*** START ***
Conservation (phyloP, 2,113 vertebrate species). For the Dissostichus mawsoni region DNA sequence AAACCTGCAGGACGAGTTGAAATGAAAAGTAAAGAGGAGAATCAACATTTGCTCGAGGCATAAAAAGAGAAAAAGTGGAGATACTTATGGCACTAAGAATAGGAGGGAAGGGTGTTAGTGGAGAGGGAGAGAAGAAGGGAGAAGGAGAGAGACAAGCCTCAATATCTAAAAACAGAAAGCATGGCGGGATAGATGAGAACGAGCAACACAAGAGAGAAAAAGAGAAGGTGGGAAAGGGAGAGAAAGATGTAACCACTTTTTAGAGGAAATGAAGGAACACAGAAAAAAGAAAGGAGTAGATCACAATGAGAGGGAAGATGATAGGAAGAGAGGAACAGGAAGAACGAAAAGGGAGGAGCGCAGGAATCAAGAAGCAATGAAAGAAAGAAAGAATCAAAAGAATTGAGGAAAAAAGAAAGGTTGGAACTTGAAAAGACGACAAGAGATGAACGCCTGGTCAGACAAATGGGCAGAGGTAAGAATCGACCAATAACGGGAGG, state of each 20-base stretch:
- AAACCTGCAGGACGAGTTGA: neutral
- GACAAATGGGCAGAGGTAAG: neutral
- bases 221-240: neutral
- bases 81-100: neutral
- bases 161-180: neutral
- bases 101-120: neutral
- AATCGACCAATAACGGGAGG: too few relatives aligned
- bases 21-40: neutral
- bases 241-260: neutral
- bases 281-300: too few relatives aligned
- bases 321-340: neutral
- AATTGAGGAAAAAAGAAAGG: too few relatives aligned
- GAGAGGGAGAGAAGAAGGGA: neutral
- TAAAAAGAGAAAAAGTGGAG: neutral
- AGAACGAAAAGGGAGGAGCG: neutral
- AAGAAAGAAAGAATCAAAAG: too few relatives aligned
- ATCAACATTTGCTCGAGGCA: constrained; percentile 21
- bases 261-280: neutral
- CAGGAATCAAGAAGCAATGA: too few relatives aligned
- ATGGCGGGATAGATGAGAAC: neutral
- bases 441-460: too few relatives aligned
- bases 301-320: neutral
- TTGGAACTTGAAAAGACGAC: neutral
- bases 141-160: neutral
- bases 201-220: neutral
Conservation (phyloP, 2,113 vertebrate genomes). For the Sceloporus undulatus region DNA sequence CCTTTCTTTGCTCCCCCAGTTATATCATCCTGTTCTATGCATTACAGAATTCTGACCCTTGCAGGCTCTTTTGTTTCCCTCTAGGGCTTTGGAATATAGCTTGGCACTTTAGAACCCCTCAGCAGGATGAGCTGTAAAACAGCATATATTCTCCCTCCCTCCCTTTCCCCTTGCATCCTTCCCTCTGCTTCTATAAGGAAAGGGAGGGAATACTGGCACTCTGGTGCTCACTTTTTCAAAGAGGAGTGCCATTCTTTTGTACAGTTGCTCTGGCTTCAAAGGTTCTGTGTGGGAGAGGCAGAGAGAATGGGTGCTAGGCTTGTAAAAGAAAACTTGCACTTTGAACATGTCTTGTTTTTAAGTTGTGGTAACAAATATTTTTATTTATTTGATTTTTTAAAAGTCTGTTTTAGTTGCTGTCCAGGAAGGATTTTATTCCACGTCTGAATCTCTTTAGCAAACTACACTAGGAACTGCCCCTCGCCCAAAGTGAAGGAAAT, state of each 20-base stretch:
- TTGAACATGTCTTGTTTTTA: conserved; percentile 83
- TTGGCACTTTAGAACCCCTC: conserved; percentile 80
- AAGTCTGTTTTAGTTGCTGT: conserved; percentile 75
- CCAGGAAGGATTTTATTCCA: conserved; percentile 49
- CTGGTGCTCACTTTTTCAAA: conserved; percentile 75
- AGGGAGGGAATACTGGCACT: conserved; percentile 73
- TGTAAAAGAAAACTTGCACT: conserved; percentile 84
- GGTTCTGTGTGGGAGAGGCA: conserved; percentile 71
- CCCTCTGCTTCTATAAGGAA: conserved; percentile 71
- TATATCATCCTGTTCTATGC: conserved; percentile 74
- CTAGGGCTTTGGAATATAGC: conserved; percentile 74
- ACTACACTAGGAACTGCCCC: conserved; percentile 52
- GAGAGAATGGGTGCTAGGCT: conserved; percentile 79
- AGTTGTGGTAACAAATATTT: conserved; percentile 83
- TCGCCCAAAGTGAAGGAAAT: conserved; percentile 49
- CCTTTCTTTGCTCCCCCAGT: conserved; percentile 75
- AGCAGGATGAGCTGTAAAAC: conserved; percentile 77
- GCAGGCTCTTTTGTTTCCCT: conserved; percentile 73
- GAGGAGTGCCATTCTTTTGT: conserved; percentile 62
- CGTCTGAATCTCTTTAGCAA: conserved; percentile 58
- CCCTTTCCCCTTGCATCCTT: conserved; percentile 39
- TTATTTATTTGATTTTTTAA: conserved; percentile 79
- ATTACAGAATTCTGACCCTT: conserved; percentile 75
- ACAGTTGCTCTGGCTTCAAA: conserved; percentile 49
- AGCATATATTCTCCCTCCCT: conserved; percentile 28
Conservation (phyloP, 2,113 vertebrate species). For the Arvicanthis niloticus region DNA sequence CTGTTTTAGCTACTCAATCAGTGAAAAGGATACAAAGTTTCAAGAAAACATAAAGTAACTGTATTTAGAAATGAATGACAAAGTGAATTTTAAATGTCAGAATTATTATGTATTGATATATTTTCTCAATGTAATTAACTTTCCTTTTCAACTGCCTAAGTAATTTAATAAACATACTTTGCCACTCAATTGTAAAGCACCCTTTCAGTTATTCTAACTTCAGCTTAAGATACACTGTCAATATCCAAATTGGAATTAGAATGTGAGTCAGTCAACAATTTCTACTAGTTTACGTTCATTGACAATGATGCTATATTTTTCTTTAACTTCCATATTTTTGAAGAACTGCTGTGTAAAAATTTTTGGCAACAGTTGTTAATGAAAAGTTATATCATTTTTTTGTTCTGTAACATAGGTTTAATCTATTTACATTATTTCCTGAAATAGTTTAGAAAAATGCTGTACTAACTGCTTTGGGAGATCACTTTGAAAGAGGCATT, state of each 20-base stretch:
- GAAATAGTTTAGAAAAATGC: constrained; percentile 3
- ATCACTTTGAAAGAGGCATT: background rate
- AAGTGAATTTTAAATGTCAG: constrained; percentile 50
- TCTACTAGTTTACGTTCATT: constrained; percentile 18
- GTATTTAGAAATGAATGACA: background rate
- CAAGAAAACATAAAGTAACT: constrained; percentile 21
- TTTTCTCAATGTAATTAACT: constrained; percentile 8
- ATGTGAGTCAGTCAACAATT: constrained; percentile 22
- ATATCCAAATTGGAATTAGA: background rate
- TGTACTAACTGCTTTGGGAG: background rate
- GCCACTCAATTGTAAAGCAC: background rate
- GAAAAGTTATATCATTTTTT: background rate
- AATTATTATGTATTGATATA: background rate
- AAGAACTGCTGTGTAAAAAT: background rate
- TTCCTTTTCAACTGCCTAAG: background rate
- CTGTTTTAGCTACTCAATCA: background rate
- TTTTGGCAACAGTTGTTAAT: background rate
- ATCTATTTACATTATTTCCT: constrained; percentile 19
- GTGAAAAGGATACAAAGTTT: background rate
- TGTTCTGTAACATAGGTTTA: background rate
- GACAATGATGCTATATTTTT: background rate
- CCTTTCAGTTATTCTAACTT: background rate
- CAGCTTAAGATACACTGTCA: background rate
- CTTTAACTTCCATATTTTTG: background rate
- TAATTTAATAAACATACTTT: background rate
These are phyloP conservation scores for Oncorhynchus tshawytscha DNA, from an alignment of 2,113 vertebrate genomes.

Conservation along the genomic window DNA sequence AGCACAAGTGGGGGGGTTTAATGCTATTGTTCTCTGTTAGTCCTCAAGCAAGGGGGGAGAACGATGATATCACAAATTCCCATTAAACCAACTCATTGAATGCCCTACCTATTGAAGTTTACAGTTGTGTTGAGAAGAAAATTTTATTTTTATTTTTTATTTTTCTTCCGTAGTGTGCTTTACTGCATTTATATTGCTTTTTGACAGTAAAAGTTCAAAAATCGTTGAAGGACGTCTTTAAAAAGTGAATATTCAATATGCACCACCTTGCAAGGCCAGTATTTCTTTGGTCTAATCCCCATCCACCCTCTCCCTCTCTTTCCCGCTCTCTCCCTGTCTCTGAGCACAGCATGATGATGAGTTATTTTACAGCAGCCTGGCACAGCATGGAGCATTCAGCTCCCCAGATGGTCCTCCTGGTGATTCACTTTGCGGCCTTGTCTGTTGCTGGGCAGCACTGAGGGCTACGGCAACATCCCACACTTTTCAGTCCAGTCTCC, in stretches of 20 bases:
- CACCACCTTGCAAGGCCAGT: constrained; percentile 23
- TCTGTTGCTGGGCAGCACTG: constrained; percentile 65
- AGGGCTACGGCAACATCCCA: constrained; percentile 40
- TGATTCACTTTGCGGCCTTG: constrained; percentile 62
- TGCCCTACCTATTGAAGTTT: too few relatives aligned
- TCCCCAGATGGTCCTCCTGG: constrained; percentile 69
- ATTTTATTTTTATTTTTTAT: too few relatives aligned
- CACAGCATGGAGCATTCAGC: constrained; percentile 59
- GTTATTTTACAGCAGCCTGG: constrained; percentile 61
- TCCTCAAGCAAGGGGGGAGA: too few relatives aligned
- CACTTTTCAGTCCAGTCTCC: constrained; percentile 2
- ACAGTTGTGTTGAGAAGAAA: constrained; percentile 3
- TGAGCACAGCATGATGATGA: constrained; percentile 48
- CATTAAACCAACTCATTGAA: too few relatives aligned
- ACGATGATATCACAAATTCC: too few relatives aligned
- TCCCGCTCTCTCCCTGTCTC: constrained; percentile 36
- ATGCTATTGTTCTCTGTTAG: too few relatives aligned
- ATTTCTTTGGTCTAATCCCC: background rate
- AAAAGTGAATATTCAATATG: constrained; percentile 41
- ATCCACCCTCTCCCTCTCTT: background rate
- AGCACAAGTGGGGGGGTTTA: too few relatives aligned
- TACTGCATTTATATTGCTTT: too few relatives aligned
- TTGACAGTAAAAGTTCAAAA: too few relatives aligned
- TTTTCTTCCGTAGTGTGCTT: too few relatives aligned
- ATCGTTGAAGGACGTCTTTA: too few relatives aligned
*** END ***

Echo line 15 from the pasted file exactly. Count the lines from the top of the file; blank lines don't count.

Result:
- TAAAAAGAGAAAAAGTGGAG: neutral